Home > Blogs > VMware vSphere Blog

Updated VMFS Whitepaper now available

A new version of the VMFS Technical Overview and Best Practices white paper is now available. It has been updated for vSphere 5.x & VMFS5. You can download the paper from the VMware Technical Resources web site here. This new paper has been updated with VMFS5 limits, and also includes discussions around interoperability with newer vSphere features. It also has updated information around when and where to use Raw Device Mappings (RDMs), a feature which has seens it requirements change over the years.

The paper has been maintained by a number of technical marketing personnel over the years. We hope you find this latest version useful.

Get notification of these blogs postings and more VMware Storage information by following me on Twitter: @VMwareStorage

This entry was posted in vSphere and tagged on by .
Cormac Hogan

About Cormac Hogan

Cormac Hogan is a senior technical marketing architect within the Cloud Infrastructure Product Marketing group at VMware. He is responsible for storage in general, with a focus on core VMware vSphere storage technologies and virtual storage, including the VMware vSphere® Storage Appliance. He has been in VMware since 2005 and in technical marketing since 2011.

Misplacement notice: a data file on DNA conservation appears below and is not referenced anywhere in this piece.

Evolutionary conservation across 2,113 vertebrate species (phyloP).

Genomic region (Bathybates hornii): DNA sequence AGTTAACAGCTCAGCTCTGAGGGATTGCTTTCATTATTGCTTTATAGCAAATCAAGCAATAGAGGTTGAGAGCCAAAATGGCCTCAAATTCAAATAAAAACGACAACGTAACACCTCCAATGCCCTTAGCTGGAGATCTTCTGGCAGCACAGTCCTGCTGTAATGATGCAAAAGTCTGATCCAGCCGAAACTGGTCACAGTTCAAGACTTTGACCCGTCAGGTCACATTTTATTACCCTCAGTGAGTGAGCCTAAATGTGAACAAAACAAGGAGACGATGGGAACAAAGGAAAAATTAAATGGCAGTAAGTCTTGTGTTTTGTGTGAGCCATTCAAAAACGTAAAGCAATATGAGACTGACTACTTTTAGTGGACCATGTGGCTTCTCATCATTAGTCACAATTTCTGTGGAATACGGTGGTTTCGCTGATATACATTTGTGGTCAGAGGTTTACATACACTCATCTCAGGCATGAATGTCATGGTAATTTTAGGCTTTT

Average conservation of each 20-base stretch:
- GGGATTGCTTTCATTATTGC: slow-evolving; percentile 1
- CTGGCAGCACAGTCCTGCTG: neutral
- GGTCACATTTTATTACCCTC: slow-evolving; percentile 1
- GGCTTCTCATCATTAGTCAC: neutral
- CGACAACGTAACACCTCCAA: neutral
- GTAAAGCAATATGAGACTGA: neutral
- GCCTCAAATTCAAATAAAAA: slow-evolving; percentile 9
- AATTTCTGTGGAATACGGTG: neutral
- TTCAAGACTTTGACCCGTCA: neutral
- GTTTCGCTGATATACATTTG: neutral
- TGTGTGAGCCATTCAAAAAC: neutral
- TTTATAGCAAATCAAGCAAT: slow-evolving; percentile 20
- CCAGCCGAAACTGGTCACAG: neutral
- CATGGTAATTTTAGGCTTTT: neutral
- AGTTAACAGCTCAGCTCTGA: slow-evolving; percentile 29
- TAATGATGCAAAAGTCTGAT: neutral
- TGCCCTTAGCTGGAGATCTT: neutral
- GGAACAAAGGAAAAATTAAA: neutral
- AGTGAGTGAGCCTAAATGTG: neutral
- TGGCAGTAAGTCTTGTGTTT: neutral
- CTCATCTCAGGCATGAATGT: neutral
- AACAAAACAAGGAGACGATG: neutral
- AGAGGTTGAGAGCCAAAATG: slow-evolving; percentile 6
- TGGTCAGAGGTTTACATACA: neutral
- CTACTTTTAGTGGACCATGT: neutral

5 thoughts on “Updated VMFS Whitepaper now available

  1. Carl

    My only comment on the white paper is on page 11, “Why use RDM” section. It seems to miss that flat.vmdk’s have a 2TB limit so another reason to use RDM is for vdisks > 2TB.

    Carl L.

      1. Jason Antonacci

        We work around the 2TB VMDK limit using the disk management tools built into the VMware guest’s Widows or Linux operating system. I can only speak of Linux Volume Management (LVM) in depth. LVM permits aggregating and managing multiple VMDK block devices easily and most importantly without downing applications. This includes migrating, increasing and reducing storage allocated and presented to the Linux OS. If you avoid any legacy DOS partitioning a whole new world of possibilities presents itself. The 4TB limit in VMFS 5 is a welcome change and huge improvement, but we are eager for 16 TB already. The incompatibility with VMX 7 and earlier is a challenge, but not insurmountable.

  2. Glenn Campbell

    Hi Cormac
    We have a request to provision a 5Tb VM (we have never provisioned a vmdk over 250Gb before) which is fine we can use 3 vmdk’s and present it to the OS. Do you have any preferences or advice on the best way to backup VM’s this big.


Leave a Reply

Your email address will not be published. Required fields are marked *


You may use these HTML tags and attributes: <a href="" title=""> <abbr title=""> <acronym title=""> <b> <blockquote cite=""> <cite> <code> <del datetime=""> <em> <i> <q cite=""> <s> <strike> <strong>